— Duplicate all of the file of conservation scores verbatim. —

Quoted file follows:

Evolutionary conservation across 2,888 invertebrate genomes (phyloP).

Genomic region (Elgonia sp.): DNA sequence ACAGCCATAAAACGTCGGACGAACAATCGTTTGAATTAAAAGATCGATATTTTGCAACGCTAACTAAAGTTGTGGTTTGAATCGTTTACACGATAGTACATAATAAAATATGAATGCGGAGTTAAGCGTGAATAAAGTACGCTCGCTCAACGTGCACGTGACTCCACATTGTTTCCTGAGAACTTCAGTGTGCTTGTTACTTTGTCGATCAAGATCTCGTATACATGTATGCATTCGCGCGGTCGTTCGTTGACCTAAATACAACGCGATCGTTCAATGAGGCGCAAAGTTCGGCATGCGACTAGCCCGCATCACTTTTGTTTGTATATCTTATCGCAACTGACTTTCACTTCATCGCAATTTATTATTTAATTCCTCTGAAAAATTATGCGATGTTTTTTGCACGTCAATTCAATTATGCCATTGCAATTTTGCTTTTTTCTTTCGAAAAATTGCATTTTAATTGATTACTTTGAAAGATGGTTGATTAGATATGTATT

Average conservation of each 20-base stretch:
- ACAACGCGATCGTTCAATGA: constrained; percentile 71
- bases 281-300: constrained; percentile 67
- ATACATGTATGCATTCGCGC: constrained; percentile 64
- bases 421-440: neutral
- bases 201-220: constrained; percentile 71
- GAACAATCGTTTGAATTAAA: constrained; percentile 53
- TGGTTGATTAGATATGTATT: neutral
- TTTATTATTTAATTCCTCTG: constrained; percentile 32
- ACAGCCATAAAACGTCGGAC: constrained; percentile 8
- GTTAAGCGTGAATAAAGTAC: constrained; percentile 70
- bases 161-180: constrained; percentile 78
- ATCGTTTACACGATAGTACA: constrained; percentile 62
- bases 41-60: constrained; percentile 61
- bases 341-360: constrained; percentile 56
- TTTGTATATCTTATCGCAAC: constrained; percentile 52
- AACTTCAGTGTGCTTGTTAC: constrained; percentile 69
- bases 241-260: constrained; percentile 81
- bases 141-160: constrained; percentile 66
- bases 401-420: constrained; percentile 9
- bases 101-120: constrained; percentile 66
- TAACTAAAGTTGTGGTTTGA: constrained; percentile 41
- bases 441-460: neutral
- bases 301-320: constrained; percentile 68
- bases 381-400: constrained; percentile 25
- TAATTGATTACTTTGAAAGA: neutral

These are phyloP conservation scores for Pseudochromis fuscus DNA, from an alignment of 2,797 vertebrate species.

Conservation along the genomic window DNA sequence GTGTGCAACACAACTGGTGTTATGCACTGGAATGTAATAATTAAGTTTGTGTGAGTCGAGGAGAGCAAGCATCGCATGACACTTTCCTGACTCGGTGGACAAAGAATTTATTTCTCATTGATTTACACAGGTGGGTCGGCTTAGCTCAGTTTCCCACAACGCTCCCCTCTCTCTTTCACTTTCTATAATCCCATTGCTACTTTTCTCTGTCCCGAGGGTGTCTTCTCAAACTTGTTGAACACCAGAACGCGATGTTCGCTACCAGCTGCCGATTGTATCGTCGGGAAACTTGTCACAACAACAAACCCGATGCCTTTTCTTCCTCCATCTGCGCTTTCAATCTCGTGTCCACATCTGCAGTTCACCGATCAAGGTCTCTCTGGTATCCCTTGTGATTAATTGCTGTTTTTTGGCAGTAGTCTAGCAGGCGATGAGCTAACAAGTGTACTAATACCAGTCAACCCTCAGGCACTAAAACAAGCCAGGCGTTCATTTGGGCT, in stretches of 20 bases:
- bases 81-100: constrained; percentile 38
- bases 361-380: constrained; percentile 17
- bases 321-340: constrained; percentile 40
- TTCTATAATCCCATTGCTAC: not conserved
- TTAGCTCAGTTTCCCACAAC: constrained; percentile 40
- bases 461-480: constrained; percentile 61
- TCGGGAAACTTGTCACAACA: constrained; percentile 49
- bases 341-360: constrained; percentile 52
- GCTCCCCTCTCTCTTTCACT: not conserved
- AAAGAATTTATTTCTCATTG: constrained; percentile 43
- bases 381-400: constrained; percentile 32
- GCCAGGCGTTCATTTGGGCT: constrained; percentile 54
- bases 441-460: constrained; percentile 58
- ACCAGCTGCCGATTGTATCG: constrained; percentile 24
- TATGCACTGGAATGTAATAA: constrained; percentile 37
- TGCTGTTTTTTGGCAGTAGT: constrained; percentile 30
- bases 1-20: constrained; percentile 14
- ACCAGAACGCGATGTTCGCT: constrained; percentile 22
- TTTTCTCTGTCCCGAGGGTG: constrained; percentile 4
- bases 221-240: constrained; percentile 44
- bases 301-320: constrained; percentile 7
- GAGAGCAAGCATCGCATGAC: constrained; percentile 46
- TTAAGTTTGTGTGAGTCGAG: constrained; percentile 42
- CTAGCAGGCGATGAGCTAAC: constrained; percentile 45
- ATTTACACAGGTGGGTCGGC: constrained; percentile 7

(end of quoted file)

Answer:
Evolutionary conservation across 2,888 invertebrate genomes (phyloP).

Genomic region (Elgonia sp.): DNA sequence ACAGCCATAAAACGTCGGACGAACAATCGTTTGAATTAAAAGATCGATATTTTGCAACGCTAACTAAAGTTGTGGTTTGAATCGTTTACACGATAGTACATAATAAAATATGAATGCGGAGTTAAGCGTGAATAAAGTACGCTCGCTCAACGTGCACGTGACTCCACATTGTTTCCTGAGAACTTCAGTGTGCTTGTTACTTTGTCGATCAAGATCTCGTATACATGTATGCATTCGCGCGGTCGTTCGTTGACCTAAATACAACGCGATCGTTCAATGAGGCGCAAAGTTCGGCATGCGACTAGCCCGCATCACTTTTGTTTGTATATCTTATCGCAACTGACTTTCACTTCATCGCAATTTATTATTTAATTCCTCTGAAAAATTATGCGATGTTTTTTGCACGTCAATTCAATTATGCCATTGCAATTTTGCTTTTTTCTTTCGAAAAATTGCATTTTAATTGATTACTTTGAAAGATGGTTGATTAGATATGTATT

Average conservation of each 20-base stretch:
- ACAACGCGATCGTTCAATGA: constrained; percentile 71
- bases 281-300: constrained; percentile 67
- ATACATGTATGCATTCGCGC: constrained; percentile 64
- bases 421-440: neutral
- bases 201-220: constrained; percentile 71
- GAACAATCGTTTGAATTAAA: constrained; percentile 53
- TGGTTGATTAGATATGTATT: neutral
- TTTATTATTTAATTCCTCTG: constrained; percentile 32
- ACAGCCATAAAACGTCGGAC: constrained; percentile 8
- GTTAAGCGTGAATAAAGTAC: constrained; percentile 70
- bases 161-180: constrained; percentile 78
- ATCGTTTACACGATAGTACA: constrained; percentile 62
- bases 41-60: constrained; percentile 61
- bases 341-360: constrained; percentile 56
- TTTGTATATCTTATCGCAAC: constrained; percentile 52
- AACTTCAGTGTGCTTGTTAC: constrained; percentile 69
- bases 241-260: constrained; percentile 81
- bases 141-160: constrained; percentile 66
- bases 401-420: constrained; percentile 9
- bases 101-120: constrained; percentile 66
- TAACTAAAGTTGTGGTTTGA: constrained; percentile 41
- bases 441-460: neutral
- bases 301-320: constrained; percentile 68
- bases 381-400: constrained; percentile 25
- TAATTGATTACTTTGAAAGA: neutral

These are phyloP conservation scores for Pseudochromis fuscus DNA, from an alignment of 2,797 vertebrate species.

Conservation along the genomic window DNA sequence GTGTGCAACACAACTGGTGTTATGCACTGGAATGTAATAATTAAGTTTGTGTGAGTCGAGGAGAGCAAGCATCGCATGACACTTTCCTGACTCGGTGGACAAAGAATTTATTTCTCATTGATTTACACAGGTGGGTCGGCTTAGCTCAGTTTCCCACAACGCTCCCCTCTCTCTTTCACTTTCTATAATCCCATTGCTACTTTTCTCTGTCCCGAGGGTGTCTTCTCAAACTTGTTGAACACCAGAACGCGATGTTCGCTACCAGCTGCCGATTGTATCGTCGGGAAACTTGTCACAACAACAAACCCGATGCCTTTTCTTCCTCCATCTGCGCTTTCAATCTCGTGTCCACATCTGCAGTTCACCGATCAAGGTCTCTCTGGTATCCCTTGTGATTAATTGCTGTTTTTTGGCAGTAGTCTAGCAGGCGATGAGCTAACAAGTGTACTAATACCAGTCAACCCTCAGGCACTAAAACAAGCCAGGCGTTCATTTGGGCT, in stretches of 20 bases:
- bases 81-100: constrained; percentile 38
- bases 361-380: constrained; percentile 17
- bases 321-340: constrained; percentile 40
- TTCTATAATCCCATTGCTAC: not conserved
- TTAGCTCAGTTTCCCACAAC: constrained; percentile 40
- bases 461-480: constrained; percentile 61
- TCGGGAAACTTGTCACAACA: constrained; percentile 49
- bases 341-360: constrained; percentile 52
- GCTCCCCTCTCTCTTTCACT: not conserved
- AAAGAATTTATTTCTCATTG: constrained; percentile 43
- bases 381-400: constrained; percentile 32
- GCCAGGCGTTCATTTGGGCT: constrained; percentile 54
- bases 441-460: constrained; percentile 58
- ACCAGCTGCCGATTGTATCG: constrained; percentile 24
- TATGCACTGGAATGTAATAA: constrained; percentile 37
- TGCTGTTTTTTGGCAGTAGT: constrained; percentile 30
- bases 1-20: constrained; percentile 14
- ACCAGAACGCGATGTTCGCT: constrained; percentile 22
- TTTTCTCTGTCCCGAGGGTG: constrained; percentile 4
- bases 221-240: constrained; percentile 44
- bases 301-320: constrained; percentile 7
- GAGAGCAAGCATCGCATGAC: constrained; percentile 46
- TTAAGTTTGTGTGAGTCGAG: constrained; percentile 42
- CTAGCAGGCGATGAGCTAAC: constrained; percentile 45
- ATTTACACAGGTGGGTCGGC: constrained; percentile 7